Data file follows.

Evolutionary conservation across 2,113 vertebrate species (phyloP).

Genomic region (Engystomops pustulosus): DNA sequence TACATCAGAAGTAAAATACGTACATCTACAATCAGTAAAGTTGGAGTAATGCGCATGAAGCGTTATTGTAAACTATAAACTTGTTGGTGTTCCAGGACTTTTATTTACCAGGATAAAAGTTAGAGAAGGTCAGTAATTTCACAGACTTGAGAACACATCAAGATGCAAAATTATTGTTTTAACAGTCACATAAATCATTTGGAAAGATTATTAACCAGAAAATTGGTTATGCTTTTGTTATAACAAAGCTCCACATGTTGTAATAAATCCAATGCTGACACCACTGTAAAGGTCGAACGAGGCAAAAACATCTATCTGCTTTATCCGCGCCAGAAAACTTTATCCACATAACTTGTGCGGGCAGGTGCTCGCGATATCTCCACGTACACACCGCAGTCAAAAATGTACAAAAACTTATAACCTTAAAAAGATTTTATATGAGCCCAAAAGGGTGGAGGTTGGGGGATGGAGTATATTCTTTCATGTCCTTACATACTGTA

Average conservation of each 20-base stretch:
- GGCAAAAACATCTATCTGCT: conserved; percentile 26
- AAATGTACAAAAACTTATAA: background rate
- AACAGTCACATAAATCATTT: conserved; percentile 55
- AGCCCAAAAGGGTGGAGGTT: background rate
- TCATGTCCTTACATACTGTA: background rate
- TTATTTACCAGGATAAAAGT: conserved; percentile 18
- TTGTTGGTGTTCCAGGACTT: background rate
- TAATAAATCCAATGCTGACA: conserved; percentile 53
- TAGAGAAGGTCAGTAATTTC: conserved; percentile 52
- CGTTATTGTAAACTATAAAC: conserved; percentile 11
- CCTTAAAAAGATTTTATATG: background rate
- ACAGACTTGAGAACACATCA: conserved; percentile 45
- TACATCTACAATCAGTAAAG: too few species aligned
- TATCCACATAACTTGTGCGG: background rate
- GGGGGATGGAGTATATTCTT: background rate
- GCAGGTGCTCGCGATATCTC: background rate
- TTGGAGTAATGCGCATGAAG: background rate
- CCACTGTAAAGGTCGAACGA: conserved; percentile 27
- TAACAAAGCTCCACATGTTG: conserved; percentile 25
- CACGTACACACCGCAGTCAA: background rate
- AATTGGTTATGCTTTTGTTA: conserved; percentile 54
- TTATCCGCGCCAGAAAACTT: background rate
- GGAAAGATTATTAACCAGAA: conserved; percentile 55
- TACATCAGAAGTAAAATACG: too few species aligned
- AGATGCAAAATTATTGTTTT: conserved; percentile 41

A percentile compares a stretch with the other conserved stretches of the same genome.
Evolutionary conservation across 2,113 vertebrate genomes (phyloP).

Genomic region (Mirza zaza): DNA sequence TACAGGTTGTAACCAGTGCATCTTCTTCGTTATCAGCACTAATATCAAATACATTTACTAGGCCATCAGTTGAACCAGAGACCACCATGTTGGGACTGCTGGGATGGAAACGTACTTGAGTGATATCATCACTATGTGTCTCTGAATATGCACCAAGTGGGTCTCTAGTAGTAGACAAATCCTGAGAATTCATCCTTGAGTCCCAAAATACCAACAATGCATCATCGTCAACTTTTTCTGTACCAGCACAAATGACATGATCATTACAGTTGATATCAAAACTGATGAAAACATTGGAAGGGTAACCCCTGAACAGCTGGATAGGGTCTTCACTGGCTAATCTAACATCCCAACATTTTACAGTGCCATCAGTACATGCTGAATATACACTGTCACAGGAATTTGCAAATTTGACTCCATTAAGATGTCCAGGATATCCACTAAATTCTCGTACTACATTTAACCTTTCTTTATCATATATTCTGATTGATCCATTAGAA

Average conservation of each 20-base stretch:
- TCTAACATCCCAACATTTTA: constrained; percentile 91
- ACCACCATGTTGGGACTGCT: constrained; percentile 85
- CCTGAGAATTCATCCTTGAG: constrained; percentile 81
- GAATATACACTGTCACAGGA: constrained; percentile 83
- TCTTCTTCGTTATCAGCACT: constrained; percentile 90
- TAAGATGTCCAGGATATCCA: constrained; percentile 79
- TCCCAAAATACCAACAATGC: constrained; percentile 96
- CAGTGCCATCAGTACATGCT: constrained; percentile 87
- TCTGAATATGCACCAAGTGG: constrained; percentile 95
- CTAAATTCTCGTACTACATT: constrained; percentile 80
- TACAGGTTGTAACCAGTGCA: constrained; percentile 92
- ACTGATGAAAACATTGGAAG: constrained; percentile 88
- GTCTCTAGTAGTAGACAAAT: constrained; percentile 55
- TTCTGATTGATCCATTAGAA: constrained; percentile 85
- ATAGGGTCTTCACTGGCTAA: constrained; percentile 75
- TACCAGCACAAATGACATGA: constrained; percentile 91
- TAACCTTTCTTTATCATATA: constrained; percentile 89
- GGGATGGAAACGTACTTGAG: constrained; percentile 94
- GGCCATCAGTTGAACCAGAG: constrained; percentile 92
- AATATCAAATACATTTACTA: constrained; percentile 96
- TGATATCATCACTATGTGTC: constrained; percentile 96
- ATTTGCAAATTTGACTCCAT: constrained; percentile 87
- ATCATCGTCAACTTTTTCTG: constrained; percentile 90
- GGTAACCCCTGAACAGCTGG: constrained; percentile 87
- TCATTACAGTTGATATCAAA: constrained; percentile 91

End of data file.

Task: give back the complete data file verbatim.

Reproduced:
Evolutionary conservation across 2,113 vertebrate species (phyloP).

Genomic region (Engystomops pustulosus): DNA sequence TACATCAGAAGTAAAATACGTACATCTACAATCAGTAAAGTTGGAGTAATGCGCATGAAGCGTTATTGTAAACTATAAACTTGTTGGTGTTCCAGGACTTTTATTTACCAGGATAAAAGTTAGAGAAGGTCAGTAATTTCACAGACTTGAGAACACATCAAGATGCAAAATTATTGTTTTAACAGTCACATAAATCATTTGGAAAGATTATTAACCAGAAAATTGGTTATGCTTTTGTTATAACAAAGCTCCACATGTTGTAATAAATCCAATGCTGACACCACTGTAAAGGTCGAACGAGGCAAAAACATCTATCTGCTTTATCCGCGCCAGAAAACTTTATCCACATAACTTGTGCGGGCAGGTGCTCGCGATATCTCCACGTACACACCGCAGTCAAAAATGTACAAAAACTTATAACCTTAAAAAGATTTTATATGAGCCCAAAAGGGTGGAGGTTGGGGGATGGAGTATATTCTTTCATGTCCTTACATACTGTA

Average conservation of each 20-base stretch:
- GGCAAAAACATCTATCTGCT: conserved; percentile 26
- AAATGTACAAAAACTTATAA: background rate
- AACAGTCACATAAATCATTT: conserved; percentile 55
- AGCCCAAAAGGGTGGAGGTT: background rate
- TCATGTCCTTACATACTGTA: background rate
- TTATTTACCAGGATAAAAGT: conserved; percentile 18
- TTGTTGGTGTTCCAGGACTT: background rate
- TAATAAATCCAATGCTGACA: conserved; percentile 53
- TAGAGAAGGTCAGTAATTTC: conserved; percentile 52
- CGTTATTGTAAACTATAAAC: conserved; percentile 11
- CCTTAAAAAGATTTTATATG: background rate
- ACAGACTTGAGAACACATCA: conserved; percentile 45
- TACATCTACAATCAGTAAAG: too few species aligned
- TATCCACATAACTTGTGCGG: background rate
- GGGGGATGGAGTATATTCTT: background rate
- GCAGGTGCTCGCGATATCTC: background rate
- TTGGAGTAATGCGCATGAAG: background rate
- CCACTGTAAAGGTCGAACGA: conserved; percentile 27
- TAACAAAGCTCCACATGTTG: conserved; percentile 25
- CACGTACACACCGCAGTCAA: background rate
- AATTGGTTATGCTTTTGTTA: conserved; percentile 54
- TTATCCGCGCCAGAAAACTT: background rate
- GGAAAGATTATTAACCAGAA: conserved; percentile 55
- TACATCAGAAGTAAAATACG: too few species aligned
- AGATGCAAAATTATTGTTTT: conserved; percentile 41

A percentile compares a stretch with the other conserved stretches of the same genome.
Evolutionary conservation across 2,113 vertebrate genomes (phyloP).

Genomic region (Mirza zaza): DNA sequence TACAGGTTGTAACCAGTGCATCTTCTTCGTTATCAGCACTAATATCAAATACATTTACTAGGCCATCAGTTGAACCAGAGACCACCATGTTGGGACTGCTGGGATGGAAACGTACTTGAGTGATATCATCACTATGTGTCTCTGAATATGCACCAAGTGGGTCTCTAGTAGTAGACAAATCCTGAGAATTCATCCTTGAGTCCCAAAATACCAACAATGCATCATCGTCAACTTTTTCTGTACCAGCACAAATGACATGATCATTACAGTTGATATCAAAACTGATGAAAACATTGGAAGGGTAACCCCTGAACAGCTGGATAGGGTCTTCACTGGCTAATCTAACATCCCAACATTTTACAGTGCCATCAGTACATGCTGAATATACACTGTCACAGGAATTTGCAAATTTGACTCCATTAAGATGTCCAGGATATCCACTAAATTCTCGTACTACATTTAACCTTTCTTTATCATATATTCTGATTGATCCATTAGAA

Average conservation of each 20-base stretch:
- TCTAACATCCCAACATTTTA: constrained; percentile 91
- ACCACCATGTTGGGACTGCT: constrained; percentile 85
- CCTGAGAATTCATCCTTGAG: constrained; percentile 81
- GAATATACACTGTCACAGGA: constrained; percentile 83
- TCTTCTTCGTTATCAGCACT: constrained; percentile 90
- TAAGATGTCCAGGATATCCA: constrained; percentile 79
- TCCCAAAATACCAACAATGC: constrained; percentile 96
- CAGTGCCATCAGTACATGCT: constrained; percentile 87
- TCTGAATATGCACCAAGTGG: constrained; percentile 95
- CTAAATTCTCGTACTACATT: constrained; percentile 80
- TACAGGTTGTAACCAGTGCA: constrained; percentile 92
- ACTGATGAAAACATTGGAAG: constrained; percentile 88
- GTCTCTAGTAGTAGACAAAT: constrained; percentile 55
- TTCTGATTGATCCATTAGAA: constrained; percentile 85
- ATAGGGTCTTCACTGGCTAA: constrained; percentile 75
- TACCAGCACAAATGACATGA: constrained; percentile 91
- TAACCTTTCTTTATCATATA: constrained; percentile 89
- GGGATGGAAACGTACTTGAG: constrained; percentile 94
- GGCCATCAGTTGAACCAGAG: constrained; percentile 92
- AATATCAAATACATTTACTA: constrained; percentile 96
- TGATATCATCACTATGTGTC: constrained; percentile 96
- ATTTGCAAATTTGACTCCAT: constrained; percentile 87
- ATCATCGTCAACTTTTTCTG: constrained; percentile 90
- GGTAACCCCTGAACAGCTGG: constrained; percentile 87
- TCATTACAGTTGATATCAAA: constrained; percentile 91